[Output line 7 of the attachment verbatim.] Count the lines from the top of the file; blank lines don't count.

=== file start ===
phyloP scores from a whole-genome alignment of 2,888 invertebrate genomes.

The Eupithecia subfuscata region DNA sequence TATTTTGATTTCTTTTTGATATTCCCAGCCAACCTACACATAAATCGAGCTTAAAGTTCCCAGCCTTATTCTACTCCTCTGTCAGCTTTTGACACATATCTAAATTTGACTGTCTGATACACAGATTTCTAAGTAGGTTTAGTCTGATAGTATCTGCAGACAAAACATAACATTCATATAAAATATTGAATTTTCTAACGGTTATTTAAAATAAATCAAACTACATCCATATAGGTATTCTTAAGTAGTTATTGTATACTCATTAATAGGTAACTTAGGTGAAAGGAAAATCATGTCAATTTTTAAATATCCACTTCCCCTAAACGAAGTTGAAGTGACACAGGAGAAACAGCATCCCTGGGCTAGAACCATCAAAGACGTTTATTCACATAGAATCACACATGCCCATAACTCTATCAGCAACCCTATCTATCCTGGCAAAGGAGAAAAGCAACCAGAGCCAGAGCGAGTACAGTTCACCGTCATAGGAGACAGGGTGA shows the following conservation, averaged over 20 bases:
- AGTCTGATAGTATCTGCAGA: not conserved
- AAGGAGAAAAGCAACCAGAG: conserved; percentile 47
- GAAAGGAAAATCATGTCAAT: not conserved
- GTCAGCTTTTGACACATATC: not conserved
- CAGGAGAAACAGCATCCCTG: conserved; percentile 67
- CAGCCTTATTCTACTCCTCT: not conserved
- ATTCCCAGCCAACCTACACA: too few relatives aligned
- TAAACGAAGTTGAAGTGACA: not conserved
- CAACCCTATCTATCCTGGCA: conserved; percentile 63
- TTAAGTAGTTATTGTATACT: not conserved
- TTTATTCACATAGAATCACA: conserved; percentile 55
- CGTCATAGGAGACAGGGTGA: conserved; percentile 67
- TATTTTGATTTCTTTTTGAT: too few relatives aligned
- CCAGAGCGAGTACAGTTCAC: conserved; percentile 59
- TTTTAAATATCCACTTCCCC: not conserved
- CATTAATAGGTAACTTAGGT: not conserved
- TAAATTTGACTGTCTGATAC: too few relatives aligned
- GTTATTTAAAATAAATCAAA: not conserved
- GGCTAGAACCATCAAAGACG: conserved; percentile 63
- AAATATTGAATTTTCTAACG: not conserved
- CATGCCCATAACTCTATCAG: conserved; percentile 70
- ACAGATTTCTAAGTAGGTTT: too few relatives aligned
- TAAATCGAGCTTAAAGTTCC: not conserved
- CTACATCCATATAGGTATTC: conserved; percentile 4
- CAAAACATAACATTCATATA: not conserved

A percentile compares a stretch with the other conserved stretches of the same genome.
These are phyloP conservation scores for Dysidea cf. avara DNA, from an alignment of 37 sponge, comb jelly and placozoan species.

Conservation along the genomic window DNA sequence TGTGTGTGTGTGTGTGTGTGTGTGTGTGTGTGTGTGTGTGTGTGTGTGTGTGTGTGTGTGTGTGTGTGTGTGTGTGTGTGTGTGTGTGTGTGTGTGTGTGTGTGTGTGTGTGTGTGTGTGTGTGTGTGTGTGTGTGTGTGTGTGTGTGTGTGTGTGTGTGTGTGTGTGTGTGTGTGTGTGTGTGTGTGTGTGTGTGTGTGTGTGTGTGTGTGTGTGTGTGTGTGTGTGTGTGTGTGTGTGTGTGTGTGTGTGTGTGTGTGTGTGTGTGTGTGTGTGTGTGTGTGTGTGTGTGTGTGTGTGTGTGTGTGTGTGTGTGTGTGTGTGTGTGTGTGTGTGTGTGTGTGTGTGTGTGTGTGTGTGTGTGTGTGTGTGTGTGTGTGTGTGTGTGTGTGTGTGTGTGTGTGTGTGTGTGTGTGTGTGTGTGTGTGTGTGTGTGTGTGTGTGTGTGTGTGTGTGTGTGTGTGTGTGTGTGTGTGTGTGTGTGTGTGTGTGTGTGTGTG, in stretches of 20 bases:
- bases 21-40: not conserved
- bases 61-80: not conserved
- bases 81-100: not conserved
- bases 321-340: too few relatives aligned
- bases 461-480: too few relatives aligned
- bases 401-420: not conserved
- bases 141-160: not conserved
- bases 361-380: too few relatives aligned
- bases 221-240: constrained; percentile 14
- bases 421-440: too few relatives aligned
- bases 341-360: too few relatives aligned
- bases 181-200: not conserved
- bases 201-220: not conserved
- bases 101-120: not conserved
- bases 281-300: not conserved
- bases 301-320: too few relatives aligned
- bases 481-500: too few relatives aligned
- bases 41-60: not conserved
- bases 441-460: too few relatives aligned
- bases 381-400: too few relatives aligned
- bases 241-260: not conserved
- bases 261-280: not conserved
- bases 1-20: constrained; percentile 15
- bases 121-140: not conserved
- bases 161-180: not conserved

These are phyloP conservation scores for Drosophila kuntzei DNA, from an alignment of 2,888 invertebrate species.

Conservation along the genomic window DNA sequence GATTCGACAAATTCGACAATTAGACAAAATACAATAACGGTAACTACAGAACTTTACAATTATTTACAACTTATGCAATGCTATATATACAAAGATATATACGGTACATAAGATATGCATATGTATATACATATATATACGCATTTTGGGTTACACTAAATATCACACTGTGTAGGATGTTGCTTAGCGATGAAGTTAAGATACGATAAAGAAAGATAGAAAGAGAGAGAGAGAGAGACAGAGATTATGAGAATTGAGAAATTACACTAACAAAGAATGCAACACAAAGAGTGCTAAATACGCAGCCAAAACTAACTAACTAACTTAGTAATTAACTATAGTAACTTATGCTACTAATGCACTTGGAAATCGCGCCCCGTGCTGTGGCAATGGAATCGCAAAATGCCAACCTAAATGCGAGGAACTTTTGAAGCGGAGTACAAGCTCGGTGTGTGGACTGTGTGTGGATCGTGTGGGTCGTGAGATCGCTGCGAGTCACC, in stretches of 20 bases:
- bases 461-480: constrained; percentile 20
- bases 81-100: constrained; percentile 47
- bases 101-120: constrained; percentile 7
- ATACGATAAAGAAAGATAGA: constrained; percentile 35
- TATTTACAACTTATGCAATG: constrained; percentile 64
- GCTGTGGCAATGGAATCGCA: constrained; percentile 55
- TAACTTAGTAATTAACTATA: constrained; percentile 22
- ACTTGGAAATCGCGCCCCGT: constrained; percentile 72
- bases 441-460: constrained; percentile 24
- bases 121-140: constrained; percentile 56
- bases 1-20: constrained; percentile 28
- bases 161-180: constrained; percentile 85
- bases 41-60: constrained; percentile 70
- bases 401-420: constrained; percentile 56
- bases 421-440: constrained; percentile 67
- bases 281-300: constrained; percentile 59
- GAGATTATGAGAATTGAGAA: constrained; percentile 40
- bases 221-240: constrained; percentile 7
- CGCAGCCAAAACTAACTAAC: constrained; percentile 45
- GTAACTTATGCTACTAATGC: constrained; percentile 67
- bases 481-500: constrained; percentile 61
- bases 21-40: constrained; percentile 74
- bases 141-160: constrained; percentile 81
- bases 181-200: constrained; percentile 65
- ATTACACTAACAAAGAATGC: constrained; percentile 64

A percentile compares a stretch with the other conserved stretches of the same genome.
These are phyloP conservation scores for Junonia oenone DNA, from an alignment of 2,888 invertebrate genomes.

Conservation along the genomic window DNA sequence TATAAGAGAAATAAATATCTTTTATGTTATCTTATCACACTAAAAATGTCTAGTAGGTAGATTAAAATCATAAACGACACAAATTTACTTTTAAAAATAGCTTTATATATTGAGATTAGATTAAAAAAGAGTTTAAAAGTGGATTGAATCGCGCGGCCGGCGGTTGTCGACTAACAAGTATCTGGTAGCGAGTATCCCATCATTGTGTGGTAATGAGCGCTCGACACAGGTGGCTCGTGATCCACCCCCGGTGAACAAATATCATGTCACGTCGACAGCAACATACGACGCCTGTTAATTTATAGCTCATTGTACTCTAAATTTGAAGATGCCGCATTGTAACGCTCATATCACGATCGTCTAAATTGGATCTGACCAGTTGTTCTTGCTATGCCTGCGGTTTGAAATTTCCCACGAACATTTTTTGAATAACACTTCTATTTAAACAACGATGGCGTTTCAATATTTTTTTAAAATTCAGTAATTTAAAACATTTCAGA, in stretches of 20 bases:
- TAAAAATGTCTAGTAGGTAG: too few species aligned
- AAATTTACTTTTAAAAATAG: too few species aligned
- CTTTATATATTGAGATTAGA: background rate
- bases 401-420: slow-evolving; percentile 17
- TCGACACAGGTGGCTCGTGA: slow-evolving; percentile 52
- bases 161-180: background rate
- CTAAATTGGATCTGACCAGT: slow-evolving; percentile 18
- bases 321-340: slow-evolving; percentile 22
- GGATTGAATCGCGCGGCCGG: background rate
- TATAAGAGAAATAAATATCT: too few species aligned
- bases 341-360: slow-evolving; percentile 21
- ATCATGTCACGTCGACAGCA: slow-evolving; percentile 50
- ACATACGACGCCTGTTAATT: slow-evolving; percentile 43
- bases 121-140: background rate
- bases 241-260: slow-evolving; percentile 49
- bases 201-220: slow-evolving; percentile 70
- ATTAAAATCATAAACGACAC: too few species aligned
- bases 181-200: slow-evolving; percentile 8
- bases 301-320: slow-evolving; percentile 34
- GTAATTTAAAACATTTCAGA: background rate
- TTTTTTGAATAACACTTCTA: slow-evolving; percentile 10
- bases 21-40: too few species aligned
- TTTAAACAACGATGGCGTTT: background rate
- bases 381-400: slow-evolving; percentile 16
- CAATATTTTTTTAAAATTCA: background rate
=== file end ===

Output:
- CAGGAGAAACAGCATCCCTG: conserved; percentile 67